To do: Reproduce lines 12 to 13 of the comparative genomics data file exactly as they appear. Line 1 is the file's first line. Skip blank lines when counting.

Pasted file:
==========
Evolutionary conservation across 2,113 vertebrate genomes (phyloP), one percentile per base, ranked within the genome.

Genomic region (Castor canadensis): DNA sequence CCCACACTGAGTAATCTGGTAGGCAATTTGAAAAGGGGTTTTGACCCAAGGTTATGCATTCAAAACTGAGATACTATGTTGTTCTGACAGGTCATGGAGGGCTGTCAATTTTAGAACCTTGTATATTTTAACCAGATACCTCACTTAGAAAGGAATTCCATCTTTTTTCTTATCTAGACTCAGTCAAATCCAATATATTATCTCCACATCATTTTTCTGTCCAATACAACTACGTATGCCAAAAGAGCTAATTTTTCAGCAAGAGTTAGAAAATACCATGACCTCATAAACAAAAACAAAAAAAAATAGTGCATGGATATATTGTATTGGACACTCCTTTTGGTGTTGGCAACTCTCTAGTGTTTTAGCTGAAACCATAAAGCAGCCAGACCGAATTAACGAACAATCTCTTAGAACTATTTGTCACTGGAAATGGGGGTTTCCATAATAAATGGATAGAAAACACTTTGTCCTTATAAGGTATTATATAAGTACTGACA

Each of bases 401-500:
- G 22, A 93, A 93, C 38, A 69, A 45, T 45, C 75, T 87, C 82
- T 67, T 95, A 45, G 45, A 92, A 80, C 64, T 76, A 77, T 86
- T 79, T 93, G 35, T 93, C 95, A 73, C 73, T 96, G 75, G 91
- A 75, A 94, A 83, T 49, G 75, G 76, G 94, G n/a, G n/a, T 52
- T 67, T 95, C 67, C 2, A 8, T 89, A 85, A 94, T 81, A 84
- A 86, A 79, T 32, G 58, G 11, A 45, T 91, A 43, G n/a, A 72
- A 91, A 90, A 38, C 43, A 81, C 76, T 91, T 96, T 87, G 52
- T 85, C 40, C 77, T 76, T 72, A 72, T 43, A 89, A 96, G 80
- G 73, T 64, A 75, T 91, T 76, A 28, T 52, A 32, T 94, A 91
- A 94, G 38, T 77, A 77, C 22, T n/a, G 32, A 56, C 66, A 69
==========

- G 73, T 64, A 75, T 91, T 76, A 28, T 52, A 32, T 94, A 91
- A 94, G 38, T 77, A 77, C 22, T n/a, G 32, A 56, C 66, A 69